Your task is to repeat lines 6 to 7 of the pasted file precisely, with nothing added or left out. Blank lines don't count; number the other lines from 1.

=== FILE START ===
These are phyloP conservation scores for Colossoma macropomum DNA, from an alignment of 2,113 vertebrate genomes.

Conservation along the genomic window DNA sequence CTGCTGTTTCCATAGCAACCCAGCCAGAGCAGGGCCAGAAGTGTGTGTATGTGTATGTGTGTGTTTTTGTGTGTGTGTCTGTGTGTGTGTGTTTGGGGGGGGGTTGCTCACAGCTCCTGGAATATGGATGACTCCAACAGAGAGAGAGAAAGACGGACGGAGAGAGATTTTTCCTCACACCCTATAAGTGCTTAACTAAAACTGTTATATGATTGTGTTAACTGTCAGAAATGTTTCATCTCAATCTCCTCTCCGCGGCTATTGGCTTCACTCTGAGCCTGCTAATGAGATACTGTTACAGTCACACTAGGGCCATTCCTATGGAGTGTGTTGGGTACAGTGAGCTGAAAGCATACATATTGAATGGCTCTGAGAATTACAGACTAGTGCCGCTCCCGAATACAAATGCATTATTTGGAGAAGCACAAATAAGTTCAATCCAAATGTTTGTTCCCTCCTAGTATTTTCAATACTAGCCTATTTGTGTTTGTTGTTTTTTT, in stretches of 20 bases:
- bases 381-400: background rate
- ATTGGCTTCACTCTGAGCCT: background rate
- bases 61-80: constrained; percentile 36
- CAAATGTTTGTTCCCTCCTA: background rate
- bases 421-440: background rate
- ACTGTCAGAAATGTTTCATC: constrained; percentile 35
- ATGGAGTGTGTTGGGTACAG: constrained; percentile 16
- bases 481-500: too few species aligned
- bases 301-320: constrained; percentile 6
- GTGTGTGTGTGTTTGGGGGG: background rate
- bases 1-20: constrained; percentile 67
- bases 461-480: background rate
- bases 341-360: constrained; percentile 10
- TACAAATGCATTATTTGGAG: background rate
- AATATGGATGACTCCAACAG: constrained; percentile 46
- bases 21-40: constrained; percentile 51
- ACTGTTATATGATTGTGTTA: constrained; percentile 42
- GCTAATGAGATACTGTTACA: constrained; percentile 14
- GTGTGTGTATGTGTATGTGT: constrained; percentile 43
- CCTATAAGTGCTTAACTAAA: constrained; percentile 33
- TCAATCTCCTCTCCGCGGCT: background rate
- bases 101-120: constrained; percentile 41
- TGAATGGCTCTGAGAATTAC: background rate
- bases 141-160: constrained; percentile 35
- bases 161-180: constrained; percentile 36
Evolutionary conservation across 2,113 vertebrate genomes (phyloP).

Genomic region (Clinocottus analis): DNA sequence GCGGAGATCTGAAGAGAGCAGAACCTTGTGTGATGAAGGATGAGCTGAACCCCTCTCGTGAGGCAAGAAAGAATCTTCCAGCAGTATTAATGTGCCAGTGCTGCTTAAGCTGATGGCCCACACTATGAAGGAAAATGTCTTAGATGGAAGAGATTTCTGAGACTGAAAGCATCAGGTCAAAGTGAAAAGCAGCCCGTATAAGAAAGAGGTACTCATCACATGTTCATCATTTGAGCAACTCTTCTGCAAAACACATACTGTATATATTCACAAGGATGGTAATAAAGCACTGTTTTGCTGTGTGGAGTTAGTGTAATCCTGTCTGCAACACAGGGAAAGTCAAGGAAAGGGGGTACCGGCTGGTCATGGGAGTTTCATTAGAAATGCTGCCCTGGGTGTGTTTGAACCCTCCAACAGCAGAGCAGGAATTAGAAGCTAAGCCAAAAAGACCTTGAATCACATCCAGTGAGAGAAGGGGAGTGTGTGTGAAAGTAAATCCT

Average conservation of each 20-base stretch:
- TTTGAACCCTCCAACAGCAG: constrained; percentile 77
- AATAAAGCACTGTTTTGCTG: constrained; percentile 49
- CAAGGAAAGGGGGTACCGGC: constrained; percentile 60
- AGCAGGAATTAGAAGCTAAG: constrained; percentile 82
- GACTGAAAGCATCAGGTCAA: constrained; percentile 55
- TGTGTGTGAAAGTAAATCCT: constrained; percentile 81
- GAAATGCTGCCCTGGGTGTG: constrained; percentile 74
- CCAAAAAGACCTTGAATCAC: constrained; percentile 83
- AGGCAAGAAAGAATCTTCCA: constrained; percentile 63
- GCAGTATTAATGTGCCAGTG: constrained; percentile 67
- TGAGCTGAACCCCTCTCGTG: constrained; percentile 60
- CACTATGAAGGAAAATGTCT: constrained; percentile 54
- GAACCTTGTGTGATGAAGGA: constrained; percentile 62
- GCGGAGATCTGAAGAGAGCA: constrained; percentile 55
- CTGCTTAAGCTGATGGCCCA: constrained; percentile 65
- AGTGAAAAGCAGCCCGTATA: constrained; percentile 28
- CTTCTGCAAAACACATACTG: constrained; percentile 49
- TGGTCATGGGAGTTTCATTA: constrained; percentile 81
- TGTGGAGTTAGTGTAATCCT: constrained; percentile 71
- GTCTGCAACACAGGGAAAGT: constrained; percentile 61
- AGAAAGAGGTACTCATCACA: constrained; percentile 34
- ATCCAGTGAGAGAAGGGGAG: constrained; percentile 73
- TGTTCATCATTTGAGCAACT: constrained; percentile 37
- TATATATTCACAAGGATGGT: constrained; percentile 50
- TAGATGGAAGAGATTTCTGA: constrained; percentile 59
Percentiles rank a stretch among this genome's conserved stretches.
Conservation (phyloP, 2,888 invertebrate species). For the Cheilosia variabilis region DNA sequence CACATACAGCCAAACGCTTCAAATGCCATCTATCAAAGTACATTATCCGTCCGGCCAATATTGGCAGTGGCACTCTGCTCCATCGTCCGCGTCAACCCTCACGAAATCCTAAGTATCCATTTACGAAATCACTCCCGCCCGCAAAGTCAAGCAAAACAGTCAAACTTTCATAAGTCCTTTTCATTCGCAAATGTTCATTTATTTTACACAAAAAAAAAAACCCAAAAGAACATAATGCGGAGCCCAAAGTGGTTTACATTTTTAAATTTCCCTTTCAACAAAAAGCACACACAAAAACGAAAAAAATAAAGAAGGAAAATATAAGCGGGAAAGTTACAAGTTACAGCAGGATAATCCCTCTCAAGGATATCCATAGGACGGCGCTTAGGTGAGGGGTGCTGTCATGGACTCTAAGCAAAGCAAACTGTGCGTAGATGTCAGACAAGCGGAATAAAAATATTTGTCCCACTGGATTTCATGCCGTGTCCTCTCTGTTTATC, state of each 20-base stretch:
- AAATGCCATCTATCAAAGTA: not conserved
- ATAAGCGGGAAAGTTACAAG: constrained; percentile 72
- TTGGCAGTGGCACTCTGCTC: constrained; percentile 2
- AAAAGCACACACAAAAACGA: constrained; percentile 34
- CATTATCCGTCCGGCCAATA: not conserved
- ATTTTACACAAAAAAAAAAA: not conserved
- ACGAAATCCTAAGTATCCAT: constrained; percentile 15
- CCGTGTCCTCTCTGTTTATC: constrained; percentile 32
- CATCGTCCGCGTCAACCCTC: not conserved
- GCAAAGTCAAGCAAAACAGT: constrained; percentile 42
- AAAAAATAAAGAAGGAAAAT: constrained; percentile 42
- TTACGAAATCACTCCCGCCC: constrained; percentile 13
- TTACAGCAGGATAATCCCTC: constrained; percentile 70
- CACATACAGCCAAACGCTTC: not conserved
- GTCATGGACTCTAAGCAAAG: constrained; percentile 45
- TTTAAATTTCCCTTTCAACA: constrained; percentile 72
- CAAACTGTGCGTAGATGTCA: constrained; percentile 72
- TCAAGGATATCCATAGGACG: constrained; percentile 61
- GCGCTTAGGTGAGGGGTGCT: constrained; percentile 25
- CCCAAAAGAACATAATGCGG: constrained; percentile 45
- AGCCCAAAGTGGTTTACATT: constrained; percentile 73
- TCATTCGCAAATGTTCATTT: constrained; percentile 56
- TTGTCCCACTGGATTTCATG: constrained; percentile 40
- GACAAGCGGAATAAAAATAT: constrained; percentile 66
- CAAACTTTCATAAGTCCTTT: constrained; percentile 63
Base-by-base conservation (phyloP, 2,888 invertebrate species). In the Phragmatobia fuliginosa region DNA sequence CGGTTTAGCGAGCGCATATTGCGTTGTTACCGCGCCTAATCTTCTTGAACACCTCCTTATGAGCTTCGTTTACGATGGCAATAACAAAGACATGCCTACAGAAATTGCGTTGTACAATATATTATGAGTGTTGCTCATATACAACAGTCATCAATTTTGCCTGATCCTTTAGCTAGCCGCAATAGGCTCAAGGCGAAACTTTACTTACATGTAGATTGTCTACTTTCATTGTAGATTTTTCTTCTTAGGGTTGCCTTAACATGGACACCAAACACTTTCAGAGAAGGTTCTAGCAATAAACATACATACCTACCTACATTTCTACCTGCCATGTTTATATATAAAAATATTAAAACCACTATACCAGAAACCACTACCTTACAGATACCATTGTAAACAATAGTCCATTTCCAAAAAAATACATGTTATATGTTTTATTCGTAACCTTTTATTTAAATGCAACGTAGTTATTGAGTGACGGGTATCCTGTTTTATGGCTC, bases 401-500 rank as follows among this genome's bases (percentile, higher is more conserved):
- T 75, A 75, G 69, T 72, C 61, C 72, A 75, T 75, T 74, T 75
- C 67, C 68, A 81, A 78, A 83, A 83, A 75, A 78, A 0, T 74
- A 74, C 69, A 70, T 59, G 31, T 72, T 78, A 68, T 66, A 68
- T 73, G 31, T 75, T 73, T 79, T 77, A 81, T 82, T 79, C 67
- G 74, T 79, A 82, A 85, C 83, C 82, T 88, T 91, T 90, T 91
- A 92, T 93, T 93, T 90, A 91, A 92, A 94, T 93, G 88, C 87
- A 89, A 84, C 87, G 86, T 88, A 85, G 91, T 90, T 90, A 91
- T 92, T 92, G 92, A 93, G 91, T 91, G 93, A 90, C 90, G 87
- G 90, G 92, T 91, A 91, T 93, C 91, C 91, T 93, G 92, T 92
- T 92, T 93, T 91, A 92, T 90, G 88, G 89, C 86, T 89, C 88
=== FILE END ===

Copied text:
- CAAATGTTTGTTCCCTCCTA: background rate
- bases 421-440: background rate